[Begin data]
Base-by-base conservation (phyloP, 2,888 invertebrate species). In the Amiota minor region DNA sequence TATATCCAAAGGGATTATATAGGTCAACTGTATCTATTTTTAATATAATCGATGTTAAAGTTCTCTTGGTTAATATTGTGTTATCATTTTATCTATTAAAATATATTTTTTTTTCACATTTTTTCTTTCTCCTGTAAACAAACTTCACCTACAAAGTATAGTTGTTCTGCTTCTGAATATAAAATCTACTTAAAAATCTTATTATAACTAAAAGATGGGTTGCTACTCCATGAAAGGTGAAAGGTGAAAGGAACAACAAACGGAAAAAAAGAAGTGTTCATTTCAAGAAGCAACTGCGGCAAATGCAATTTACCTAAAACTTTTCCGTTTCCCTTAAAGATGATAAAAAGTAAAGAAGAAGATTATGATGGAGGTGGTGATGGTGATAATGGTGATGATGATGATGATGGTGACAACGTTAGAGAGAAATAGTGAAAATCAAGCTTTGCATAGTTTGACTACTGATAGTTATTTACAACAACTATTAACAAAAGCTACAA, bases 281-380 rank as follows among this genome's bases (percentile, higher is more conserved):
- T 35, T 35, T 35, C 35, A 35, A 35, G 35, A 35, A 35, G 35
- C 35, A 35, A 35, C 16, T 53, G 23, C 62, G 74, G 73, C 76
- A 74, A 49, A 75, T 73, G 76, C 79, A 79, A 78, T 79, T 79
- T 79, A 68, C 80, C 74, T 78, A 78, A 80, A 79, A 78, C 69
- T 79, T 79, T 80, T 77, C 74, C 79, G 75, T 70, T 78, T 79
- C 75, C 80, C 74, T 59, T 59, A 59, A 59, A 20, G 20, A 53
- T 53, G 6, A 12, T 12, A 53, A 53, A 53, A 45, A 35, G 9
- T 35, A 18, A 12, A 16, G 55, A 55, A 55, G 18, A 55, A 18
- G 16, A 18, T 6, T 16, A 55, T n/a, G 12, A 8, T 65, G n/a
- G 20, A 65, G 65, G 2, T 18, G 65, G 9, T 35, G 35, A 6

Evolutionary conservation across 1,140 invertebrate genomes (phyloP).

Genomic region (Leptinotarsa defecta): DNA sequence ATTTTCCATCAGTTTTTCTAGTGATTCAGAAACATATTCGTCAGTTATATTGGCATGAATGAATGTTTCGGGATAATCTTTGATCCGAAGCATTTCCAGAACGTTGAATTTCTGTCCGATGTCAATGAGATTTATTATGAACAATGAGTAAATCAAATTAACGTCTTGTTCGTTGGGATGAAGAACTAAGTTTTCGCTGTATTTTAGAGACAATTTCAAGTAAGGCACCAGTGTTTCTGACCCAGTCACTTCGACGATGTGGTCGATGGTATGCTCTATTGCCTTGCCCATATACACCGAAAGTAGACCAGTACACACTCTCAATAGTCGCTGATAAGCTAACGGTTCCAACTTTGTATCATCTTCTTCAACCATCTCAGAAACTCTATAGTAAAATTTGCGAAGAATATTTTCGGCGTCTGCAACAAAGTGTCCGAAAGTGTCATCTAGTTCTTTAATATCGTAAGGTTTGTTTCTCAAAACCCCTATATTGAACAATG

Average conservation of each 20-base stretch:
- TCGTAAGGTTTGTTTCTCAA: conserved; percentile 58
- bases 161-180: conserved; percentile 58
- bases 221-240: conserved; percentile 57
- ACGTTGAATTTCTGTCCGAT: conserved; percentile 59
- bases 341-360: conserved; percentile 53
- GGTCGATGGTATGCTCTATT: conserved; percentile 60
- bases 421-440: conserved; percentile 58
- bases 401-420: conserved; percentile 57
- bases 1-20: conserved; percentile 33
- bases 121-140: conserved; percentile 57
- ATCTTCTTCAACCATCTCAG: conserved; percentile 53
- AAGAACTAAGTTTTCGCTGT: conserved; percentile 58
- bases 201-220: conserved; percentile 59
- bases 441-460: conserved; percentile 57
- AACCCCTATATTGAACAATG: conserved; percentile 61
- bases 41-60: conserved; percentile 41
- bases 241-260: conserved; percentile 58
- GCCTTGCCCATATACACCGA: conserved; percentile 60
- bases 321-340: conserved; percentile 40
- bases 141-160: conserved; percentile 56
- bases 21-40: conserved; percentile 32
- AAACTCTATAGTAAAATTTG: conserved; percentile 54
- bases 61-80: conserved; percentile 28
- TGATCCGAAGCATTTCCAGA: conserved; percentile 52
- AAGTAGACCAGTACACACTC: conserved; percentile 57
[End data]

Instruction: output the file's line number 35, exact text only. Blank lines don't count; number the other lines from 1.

- bases 21-40: conserved; percentile 32